fabs(x) vs. (x) < 0 ? -(x) : (x)
drw at cullvax.UUCP
drw at cullvax.UUCP
Fri Feb 20 02:22:11 AEST 1987
meissner at dg_rtp.UUCP (Michael Meissner) writes:
> In article <68 at umich.UUCP> jtr485 at umich.UUCP (Johnathan Tainter) writes:
> > #define fabs(X) (((_fabs = (X)) < 0? -_fabs : _fabs))
>
> It may solve that problem, but:
>
> fabs( fabs( y ) - 10.0 )
>
> would still get the wrong answer.
Eh? Let's look at
(_fabs = X) < 0 ? -_fabs : _fabs
1. X has to be computed first.
2. Its value is assigned to _fabs (because the assignment must be
performed before the value of the assignment is used).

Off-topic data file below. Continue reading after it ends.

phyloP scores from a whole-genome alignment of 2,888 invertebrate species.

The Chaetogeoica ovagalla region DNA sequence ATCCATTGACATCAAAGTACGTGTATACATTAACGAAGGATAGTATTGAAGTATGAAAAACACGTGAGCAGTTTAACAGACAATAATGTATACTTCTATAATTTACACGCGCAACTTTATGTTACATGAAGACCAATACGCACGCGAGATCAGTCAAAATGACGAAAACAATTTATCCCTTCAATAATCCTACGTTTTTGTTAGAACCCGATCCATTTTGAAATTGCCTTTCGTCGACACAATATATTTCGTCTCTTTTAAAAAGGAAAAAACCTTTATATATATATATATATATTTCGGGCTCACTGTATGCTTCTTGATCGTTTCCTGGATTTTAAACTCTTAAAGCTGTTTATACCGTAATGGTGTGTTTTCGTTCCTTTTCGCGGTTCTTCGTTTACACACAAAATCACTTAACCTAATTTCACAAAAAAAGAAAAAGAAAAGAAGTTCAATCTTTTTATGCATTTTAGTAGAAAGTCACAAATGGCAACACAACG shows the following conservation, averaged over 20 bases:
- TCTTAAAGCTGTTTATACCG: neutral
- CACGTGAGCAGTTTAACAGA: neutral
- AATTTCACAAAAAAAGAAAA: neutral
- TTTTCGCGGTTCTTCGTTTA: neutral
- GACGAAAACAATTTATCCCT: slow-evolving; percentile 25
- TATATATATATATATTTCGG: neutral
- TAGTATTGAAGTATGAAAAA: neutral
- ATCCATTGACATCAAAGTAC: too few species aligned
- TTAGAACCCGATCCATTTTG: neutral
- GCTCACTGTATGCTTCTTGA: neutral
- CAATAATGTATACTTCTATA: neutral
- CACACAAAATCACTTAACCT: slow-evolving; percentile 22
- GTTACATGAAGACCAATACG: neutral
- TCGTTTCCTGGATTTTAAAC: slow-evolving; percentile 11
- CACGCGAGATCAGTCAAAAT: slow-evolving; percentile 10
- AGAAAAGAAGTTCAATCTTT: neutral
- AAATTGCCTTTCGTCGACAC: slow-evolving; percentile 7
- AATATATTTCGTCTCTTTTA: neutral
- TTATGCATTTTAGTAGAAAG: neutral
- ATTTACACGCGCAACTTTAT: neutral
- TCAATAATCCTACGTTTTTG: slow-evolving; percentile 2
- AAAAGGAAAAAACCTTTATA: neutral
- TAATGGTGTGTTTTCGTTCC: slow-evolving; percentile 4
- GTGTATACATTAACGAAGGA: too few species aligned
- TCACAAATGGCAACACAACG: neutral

3. There is a sequence point after the test-expression of a ? :, so
all side-effects of X must be completed.
4. We get to choose -_fabs or _fabs.
The only problem could arise if X affects _fabs via some side-effect.
But this is not possible, even with nested fabs() calls, because the
only code which changes _fabs is "_fabs = X", which is required to
store into _fabs before having its value used.
Dale
--
Dale Worley Cullinet Software
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